Dozens of former Arcadia staff who were notified today that they were out of work with immediate effect have begun the process of taking legal action against the retail giant amidst claims they have failed to follow the correct consultation when making redundancies.
The move comes after the ex-employees received confirmation that their jobs would not be saved as part of the widely publicised ASOS acquisition.
In one case, a Miss Selfridge head office worker who asked not to be named said he received the news while on a call with a representative from HR. One former worker at Topshop’s flagship Oxford Street store has also spoken of her anger over being asked to volunteer to work until February 12th to help clear stock, or face having her wages halted with immediate effect.
While the online retail giant has taken over Topshop, Topman, Miss Selfridge and HIIT, the deal excluded stores, and around 2500 shop-based and warehouse roles are now reportedly at risk of redundancy.
More than 30 employees have already vowed to take action against Arcadia Group, amidst claims that they have been made redundant without notice or the correct consultation, with employment law experts at Aticus Law saying they are instructed to pursue a Protective Awards claim for compensation on their behalf.
The firm says it has been fielding calls from worried employees for several days amidst growing media reports about job losses.
The move will see the ex-staff take Arcadia Group to court for their case to be heard by an Employment Tribunal over concerns about how the redundancy process has been managed.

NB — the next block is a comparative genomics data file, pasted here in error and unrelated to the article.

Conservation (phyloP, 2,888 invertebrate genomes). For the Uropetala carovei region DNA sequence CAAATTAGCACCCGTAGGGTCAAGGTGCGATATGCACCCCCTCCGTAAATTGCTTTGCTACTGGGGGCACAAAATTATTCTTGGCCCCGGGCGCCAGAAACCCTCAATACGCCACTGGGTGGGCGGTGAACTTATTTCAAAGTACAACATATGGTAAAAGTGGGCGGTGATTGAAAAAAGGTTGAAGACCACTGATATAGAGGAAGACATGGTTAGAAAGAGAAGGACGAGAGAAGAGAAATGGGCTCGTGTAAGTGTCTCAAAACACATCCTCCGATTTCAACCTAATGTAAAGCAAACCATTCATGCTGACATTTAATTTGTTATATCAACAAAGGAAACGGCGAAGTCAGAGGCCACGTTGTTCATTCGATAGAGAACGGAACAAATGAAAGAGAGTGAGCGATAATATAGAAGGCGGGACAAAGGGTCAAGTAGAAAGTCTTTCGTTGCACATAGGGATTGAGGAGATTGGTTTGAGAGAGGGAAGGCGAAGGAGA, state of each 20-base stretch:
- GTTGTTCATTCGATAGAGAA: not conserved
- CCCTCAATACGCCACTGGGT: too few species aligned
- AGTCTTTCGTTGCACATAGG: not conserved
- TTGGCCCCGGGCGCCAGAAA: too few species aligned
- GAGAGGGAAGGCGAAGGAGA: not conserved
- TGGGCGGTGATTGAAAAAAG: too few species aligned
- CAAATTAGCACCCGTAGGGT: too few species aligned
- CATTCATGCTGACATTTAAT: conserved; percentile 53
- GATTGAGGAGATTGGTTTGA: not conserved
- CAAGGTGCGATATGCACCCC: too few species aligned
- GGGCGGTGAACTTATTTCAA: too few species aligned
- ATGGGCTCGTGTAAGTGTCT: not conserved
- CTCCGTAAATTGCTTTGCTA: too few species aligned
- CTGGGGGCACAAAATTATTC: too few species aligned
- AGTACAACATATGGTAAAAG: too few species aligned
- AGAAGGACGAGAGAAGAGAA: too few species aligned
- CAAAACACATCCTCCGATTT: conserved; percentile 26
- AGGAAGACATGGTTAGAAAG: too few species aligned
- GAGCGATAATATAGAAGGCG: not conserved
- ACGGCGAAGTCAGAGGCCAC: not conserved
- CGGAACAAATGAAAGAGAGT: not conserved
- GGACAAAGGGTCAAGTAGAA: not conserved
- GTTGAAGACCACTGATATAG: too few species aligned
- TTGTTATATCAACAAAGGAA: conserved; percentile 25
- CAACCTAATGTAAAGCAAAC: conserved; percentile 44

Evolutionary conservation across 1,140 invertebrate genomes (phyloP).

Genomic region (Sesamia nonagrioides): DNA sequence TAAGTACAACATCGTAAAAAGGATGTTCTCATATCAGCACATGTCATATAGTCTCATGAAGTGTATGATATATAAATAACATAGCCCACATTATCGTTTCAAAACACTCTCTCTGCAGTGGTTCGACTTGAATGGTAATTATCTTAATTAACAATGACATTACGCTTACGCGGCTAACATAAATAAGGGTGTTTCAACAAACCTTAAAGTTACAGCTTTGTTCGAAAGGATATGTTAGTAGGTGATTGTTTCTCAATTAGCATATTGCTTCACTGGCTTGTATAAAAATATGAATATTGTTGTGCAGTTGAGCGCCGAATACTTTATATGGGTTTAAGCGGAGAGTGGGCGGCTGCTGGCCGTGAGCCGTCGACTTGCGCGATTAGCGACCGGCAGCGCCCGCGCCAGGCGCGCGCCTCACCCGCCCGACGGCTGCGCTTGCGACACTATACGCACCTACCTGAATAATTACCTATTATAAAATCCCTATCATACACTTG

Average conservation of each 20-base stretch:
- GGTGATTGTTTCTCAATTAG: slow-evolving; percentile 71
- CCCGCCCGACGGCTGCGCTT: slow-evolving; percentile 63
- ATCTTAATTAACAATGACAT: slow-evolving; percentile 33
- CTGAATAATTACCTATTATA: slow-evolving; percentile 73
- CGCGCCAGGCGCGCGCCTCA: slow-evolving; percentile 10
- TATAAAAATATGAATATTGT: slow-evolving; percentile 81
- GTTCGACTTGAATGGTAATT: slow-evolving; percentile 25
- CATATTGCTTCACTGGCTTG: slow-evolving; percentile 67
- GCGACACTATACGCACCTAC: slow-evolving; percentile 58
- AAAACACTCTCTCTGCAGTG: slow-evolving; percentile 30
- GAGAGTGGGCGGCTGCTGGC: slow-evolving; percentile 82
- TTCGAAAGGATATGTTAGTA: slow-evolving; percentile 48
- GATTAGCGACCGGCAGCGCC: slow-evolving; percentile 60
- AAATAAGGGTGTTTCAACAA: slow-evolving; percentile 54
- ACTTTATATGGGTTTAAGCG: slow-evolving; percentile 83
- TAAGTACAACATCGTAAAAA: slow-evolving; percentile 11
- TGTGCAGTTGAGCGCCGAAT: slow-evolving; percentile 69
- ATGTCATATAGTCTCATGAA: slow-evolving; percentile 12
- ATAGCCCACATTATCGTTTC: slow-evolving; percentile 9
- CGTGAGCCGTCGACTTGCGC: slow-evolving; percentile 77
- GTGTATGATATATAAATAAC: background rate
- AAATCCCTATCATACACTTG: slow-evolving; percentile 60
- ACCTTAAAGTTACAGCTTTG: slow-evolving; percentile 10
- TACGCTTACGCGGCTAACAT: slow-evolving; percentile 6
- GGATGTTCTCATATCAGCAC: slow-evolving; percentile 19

If successful, those involved in the challenge will be entitled to up to eight weeks’ worth of pay in compensation, with a cap of £538 per week.
Hannah Stewart-MacCallum of Aticus Law, who has worked on multiple cases against other major retailers such as Debenhams, as well as British regional airline Flybmi, said: “This has been a particularly difficult time for the Arcadia Group employees given the huge amount of speculation about whether there would be job losses as a result of the ASOS acquisition.
“Many found themselves continuing to turn up to work every day to process online orders amidst the continued uncertainty.
“However, despite the time it has taken to complete the deal, we’re receiving calls from former staff who say they were made redundant with immediate effect which, if that is the case, is in breach of employment law.
“When any company, regardless of whether they are going to be acquired by another owner, is proposing to make more than 20 employees redundant at one establishment, they must follow the correct consultation process.
“Based on what our clients are telling us, that wasn’t necessarily the case at Arcadia Group.
“We are already instructed to bring a claim for a Protective Award – which is basically compensation awarded by an Employment Tribunal if an employer fails in its duties – on behalf of more than 30 former employees who were based in stores and distribution centres, and the enquiries keep on coming.
“It’s a really vital safety net for so many families in fast-paced redundancy situations that often leave them with no source of income and absolutely no notice.
“Obviously we’re in the very early investigative stages here, but we’re doing all we can to process the information and ensure people get the support they need.”
Aticus law has launched a dedicated Arcadia Group eligibility tracker which ex-staff can use to check whether they are eligible to join the growing group action.